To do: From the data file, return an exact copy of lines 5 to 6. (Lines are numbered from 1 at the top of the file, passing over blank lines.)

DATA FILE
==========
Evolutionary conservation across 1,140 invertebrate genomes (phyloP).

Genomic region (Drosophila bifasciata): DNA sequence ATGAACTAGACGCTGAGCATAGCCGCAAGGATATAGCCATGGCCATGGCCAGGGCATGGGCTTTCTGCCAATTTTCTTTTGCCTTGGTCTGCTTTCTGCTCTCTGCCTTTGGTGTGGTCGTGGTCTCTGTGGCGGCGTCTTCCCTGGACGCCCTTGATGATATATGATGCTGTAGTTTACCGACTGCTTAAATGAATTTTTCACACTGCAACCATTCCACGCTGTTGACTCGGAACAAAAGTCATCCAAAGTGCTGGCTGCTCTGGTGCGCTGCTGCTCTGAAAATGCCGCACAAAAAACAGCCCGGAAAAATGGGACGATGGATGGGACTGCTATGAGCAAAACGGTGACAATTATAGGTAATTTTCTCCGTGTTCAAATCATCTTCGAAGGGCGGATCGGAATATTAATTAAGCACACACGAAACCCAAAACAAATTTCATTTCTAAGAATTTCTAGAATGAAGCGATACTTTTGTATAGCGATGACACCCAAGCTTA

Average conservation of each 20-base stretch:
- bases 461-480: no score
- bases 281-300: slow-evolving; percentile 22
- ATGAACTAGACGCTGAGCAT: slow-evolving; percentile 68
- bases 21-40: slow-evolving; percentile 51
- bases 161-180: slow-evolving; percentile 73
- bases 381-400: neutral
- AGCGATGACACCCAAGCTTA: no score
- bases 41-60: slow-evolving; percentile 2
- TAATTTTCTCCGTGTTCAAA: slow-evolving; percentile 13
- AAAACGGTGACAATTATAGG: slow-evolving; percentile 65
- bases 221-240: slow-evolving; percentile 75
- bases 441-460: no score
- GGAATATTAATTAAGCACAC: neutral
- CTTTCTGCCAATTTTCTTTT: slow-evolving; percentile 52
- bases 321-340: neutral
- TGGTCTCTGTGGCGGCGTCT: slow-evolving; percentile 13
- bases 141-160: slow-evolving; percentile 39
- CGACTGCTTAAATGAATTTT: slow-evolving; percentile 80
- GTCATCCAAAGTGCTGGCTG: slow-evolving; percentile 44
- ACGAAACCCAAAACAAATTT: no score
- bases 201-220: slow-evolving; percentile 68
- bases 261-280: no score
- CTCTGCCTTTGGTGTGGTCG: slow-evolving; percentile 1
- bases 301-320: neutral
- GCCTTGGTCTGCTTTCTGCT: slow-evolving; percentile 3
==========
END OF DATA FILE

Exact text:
- bases 281-300: slow-evolving; percentile 22
- ATGAACTAGACGCTGAGCAT: slow-evolving; percentile 68